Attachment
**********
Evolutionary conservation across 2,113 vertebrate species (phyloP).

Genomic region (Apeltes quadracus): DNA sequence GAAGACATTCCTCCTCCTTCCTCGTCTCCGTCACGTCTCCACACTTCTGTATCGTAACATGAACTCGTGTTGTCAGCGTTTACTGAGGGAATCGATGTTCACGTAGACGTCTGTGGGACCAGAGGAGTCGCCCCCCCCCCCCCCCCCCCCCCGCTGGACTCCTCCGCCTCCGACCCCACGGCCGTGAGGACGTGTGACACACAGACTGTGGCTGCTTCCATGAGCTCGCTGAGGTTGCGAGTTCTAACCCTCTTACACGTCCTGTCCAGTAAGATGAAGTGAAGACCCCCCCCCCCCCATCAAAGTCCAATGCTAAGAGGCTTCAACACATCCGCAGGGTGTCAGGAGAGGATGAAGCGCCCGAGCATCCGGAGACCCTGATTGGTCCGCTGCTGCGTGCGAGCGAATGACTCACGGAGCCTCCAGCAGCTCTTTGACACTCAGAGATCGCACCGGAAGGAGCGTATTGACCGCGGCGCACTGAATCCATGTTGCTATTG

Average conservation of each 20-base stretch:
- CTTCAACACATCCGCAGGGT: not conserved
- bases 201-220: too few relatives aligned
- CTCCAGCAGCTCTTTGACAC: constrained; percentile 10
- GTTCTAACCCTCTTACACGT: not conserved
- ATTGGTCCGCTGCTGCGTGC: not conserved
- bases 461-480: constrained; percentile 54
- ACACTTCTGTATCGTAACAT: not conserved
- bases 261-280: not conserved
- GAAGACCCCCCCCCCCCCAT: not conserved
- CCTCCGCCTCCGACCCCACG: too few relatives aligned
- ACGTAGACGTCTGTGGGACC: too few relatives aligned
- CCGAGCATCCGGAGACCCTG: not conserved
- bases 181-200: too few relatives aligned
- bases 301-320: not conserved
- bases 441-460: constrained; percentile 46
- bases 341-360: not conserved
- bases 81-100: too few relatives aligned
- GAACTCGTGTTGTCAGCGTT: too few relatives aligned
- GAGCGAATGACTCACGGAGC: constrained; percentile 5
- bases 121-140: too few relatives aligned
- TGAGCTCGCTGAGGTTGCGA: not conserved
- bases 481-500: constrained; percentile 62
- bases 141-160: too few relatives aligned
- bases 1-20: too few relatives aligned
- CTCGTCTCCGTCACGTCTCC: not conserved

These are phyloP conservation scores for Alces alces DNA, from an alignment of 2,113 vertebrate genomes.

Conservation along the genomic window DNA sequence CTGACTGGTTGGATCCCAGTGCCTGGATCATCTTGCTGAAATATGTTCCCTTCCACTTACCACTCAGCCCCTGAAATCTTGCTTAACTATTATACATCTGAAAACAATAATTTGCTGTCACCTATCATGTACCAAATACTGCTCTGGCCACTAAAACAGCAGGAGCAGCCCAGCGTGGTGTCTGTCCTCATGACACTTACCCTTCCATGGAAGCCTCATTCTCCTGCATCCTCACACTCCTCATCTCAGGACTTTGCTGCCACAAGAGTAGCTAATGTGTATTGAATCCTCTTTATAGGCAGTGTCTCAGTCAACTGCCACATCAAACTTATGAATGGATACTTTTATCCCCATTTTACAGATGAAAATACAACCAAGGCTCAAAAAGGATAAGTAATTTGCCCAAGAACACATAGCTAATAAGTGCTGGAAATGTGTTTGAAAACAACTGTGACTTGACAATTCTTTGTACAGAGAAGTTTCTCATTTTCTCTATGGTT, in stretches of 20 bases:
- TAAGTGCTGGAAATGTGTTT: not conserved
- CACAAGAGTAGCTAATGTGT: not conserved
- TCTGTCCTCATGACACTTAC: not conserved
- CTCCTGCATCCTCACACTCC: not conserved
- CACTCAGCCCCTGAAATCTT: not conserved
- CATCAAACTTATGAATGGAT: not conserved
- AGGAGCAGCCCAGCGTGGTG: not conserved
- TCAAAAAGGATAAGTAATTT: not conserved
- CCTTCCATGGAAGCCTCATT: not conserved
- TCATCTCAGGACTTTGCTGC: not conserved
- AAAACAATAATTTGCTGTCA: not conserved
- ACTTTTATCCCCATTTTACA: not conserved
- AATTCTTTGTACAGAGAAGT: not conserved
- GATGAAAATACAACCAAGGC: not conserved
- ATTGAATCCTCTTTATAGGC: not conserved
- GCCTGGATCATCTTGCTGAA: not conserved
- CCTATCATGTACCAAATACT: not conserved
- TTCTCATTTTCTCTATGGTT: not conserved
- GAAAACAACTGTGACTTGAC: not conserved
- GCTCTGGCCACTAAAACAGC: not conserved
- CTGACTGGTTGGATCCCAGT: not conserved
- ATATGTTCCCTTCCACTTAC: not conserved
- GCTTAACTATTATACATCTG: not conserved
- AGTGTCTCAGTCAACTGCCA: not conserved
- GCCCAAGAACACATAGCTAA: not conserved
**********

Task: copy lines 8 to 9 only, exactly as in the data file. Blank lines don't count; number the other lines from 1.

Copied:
- ATTGGTCCGCTGCTGCGTGC: not conserved
- bases 461-480: constrained; percentile 54